(SportsNetwork.com) - When you're 2-8, there's a lot of time for what-ifs.
And that's been the most productive hobby for the New York Jets in recent days while fielding questions about whether their lost season would have gone a trifle differently had they pulled the trigger on a quarterback change - benching second-year man Geno Smith for veteran Michael Vick - a bit sooner.
Coach Rex Ryan was a steadfast defender of the scattershot Smith through the initial seven games of the season, before sending him to the sidelines after he threw three interceptions on eight passes in the first quarter of what turned into a 43-23 home loss to the Buffalo Bills in Week 8.
The Jets visit the Bills for a Week 12 rematch, presumably on Sunday.
Vick didn't do enough in the substitute role to engineer a rallying win - ultimately committing three turnovers of his own -- but he completed 18-of-36 passes for 153 yards and ran eight times for another 69 yards as New York compiled a per-rush average of 5.3 yards on the way to a ground total of 175.
"We were in the game and we put ourselves in a position to win the game, but it was all about turnovers," Vick said. "You can go through it and hope that it's not going to be the same."
The Jets ran for 139 yards the following week in a 14-point loss to Kansas City, then had 150 on the ground in a 20-13 upset of Pittsburgh prior to a Week 11 bye. Vick threw for two touchdowns against the Steelers, including a 67-yarder to T.J. Graham.
The ease of the victory - New York had a 17-0 lead at one point - has turned the attention to Ryan, and why he didn't make the switch at a time when it might have still given the Jets a chance for relevance.
"You can easily say, 'Oh, well, we should've done this,' now," Ryan said. "At the same time, I was comfortable in my decision, not just with Michael, but with the other ones as well. So, I'm not going to spend time looking back."
The first order of business looking forward is whether the Jets will actually play on Sunday.
The Bills' home facility in Orchard Park, N.Y. was deeply impacted - literally -- by the preposterous amount of snow that hit the Buffalo area early in the week, which has forced the team to call in any support necessary to get Ralph Wilson Stadium unburied in time for the 1 p.m. kickoff.
Some reports peg the final precipitation total at six feet.
Fans have been offered game tickets in exchange for help with shoveling, as part of an effort that's got three shifts of people working around the clock. Both a postponement to another date and a change of venue are worst-case scenario options if the snow hangs on through the weekend.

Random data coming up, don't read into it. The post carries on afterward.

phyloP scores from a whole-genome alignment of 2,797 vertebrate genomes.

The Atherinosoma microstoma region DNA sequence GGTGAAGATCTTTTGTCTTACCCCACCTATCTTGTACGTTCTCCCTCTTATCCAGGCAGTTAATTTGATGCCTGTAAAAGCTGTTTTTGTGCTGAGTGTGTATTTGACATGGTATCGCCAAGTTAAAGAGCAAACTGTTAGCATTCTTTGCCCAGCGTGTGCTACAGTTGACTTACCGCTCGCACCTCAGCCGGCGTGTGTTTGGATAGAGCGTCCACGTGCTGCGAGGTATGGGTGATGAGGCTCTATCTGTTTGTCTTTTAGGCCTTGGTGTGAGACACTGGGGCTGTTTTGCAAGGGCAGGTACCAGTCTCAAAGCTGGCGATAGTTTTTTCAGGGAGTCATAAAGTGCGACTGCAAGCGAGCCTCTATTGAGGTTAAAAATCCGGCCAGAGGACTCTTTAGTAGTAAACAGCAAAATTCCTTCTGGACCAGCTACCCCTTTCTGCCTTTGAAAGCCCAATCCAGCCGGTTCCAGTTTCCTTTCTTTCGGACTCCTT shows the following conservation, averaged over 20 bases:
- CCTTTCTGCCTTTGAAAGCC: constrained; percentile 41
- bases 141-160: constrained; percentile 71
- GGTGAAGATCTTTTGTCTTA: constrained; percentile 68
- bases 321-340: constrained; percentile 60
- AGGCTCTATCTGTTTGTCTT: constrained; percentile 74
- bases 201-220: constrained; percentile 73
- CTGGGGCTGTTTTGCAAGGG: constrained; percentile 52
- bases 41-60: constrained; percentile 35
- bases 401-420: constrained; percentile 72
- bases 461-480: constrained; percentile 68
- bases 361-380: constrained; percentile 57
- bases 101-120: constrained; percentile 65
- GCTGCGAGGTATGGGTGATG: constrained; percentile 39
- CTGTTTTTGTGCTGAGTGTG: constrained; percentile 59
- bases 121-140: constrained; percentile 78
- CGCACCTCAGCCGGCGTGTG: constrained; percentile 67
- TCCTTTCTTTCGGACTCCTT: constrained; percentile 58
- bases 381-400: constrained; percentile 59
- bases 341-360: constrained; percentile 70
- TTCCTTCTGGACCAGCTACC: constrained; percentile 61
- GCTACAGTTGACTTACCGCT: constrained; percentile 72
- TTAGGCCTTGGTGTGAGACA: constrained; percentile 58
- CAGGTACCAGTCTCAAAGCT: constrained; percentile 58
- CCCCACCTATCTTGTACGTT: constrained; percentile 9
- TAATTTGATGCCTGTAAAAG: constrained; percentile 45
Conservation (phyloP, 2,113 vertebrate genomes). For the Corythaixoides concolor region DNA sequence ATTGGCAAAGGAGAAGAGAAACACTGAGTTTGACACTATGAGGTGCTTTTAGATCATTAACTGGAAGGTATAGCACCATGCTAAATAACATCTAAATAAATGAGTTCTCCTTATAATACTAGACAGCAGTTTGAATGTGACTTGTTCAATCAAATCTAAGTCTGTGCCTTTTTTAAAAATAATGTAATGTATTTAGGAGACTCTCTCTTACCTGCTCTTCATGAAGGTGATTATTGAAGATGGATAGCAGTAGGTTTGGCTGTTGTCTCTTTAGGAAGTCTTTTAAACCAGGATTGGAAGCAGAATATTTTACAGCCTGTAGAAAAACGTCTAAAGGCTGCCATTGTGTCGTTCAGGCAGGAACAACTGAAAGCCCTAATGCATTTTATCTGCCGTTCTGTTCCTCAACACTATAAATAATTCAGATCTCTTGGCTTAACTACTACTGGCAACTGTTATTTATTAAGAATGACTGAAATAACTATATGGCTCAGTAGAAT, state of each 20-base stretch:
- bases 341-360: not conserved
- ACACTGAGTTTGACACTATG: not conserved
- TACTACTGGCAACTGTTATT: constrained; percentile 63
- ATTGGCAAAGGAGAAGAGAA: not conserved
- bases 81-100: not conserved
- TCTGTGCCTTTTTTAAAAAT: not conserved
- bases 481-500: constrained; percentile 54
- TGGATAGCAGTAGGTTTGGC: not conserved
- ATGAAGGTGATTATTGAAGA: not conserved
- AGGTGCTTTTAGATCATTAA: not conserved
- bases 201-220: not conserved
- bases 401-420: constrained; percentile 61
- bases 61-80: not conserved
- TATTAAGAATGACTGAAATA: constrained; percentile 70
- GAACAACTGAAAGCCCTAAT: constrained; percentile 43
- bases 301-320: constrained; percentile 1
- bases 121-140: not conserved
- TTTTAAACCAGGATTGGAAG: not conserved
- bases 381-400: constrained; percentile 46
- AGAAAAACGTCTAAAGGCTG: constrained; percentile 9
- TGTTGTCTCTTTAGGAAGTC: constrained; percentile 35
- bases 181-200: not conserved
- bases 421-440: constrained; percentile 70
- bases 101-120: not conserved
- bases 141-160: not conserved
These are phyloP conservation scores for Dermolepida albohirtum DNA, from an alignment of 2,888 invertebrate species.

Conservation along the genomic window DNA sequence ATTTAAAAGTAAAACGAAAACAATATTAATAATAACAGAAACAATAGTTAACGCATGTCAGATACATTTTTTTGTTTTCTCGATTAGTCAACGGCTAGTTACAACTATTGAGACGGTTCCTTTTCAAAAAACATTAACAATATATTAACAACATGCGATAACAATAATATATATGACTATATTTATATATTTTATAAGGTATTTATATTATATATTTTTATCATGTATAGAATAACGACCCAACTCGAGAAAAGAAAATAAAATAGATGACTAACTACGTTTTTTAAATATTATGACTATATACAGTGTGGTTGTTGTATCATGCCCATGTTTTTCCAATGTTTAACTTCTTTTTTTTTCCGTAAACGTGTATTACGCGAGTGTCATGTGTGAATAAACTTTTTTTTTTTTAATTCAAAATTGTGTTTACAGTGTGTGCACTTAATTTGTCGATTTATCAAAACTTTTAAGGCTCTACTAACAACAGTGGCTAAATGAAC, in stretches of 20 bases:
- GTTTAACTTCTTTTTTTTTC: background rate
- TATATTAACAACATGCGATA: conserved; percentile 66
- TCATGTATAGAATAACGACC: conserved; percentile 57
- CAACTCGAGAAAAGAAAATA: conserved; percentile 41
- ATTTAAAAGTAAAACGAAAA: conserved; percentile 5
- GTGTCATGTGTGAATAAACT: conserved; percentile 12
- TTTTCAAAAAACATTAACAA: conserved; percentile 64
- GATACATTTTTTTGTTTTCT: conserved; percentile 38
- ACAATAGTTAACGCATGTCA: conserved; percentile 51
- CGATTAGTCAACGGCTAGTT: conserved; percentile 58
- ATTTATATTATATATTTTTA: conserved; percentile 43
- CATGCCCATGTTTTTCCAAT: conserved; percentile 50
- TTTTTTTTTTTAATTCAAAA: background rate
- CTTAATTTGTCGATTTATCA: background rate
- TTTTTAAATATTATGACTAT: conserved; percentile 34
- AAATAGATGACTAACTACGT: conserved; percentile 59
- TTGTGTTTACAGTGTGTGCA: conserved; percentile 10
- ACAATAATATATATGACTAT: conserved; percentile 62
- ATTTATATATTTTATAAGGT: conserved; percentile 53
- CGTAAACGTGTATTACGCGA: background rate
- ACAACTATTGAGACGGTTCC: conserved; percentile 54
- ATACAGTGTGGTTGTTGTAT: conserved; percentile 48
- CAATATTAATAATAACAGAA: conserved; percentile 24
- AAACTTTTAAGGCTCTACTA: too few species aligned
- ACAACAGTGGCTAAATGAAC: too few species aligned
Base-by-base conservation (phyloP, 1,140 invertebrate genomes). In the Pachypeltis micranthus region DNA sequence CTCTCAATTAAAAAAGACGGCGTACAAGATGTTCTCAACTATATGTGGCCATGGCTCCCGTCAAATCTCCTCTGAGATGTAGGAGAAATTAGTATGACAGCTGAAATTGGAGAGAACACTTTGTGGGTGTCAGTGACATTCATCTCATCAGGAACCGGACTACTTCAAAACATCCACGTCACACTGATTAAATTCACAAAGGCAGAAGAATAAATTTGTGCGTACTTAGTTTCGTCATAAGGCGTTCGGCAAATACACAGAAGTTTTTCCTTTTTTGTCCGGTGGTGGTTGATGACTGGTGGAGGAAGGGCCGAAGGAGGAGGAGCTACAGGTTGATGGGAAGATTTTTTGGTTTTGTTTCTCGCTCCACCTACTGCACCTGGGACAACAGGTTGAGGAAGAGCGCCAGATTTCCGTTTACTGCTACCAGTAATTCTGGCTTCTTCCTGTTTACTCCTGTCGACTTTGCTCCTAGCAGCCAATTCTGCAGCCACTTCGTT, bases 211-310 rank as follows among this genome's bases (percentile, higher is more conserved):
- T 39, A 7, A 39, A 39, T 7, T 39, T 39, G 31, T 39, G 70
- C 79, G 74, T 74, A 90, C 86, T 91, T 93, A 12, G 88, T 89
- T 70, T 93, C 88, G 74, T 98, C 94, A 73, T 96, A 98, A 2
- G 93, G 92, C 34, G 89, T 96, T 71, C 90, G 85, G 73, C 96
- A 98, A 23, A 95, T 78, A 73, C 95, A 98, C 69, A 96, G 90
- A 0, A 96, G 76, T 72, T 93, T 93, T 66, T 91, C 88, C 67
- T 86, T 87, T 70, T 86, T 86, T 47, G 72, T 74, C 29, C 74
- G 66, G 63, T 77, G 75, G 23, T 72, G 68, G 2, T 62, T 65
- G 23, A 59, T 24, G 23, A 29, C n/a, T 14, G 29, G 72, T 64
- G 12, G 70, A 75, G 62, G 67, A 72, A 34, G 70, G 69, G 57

"We are working with the Bills to determine the status of the stadium," NFL spokesman Michael Signora said. "If a change to the schedule needs to be made, the league will make the decision working closely with the club and local authorities."
The Bills did not practice Wednesday. In fact, coach Doug Marrone, who coached at another state snow capital in Syracuse, wasn't able to get closer than five miles to the stadium.
"I've never seen anything like it," he said. "It's very difficult to put into words exactly what's going on. Us being able to go out and practice is obviously not an option for us. This is very challenging. It's a tough, tough situation."
The defeat of the Jets got the Bills to 5-3 heading into their bye, but they're returned for consecutive losses to Kansas City and Miami that have left hopes for ending a 14-season playoff drought in jeopardy.
Quarterback Kyle Orton is probable with a toe injury and comes in off a 22- for-39 performance against the Dolphins for 193 yards and no touchdowns. The veteran replaced Buffalo's own iffy second-year signal-caller, EJ Manuel, before the Jets pulled the plug on Smith.
Orton threw for four touchdowns in the first game with New York.
Running back Fred Jackson remains questionable with the groin problem that held him to three carries for 10 yards against the Chiefs and forced him to miss the Miami loss.
"We need all hands on deck," Jackson said. "I need 100 percent for me to be out there and help my teammates. I think they want me out there. I want to be out there. I want to try to make some plays and get this thing turned around. We lost to two that we'll be fighting for position with, but there's always a chance. And anytime you have a chance, you're going to show up and fight. That's what I expect out of the guys in this locker room. And that's what I'm definitely going to do."
WHAT TO WATCH FOR
Presuming the game is played and presuming he's able to take part, Jackson figures to be a pain in the groin for a Jets defense that habitually struggles to defend pass-catching running backs. Jackson didn't play in the initial matchup with New York, but he's got 37 catches for 300 yards in the eight games he has played - including multiple receptions in each of those appearances.
The Renaissance of Michael
Old No. 7 has shown off some young legs since taking the quarterback reins for the Jets, reeling off 126 rush yards, averaging 6.2 yards per carry and becoming the first NFL passer to reach the 6,000-yard career rushing milestone. A heavy lean on the run game could be a necessity given weather conditions, and recent QB foes Ryan Tannehill and Alex Smith combined for 41 yards on eight carries.
They're 2-8 and heading for little other than a locker-room housecleaning at the end of the season, but the Jets have shown some tangible signs of life since making Vick the starter and acquiring Percy Harvin.
Just where that rise intersects with the Bills' semi-regular free-fall in the second half of the season will determine New York's fate. But it says here that ugly weather could yield an ugly win.
Sports Network predicted outcome: Jets 20, Bills 17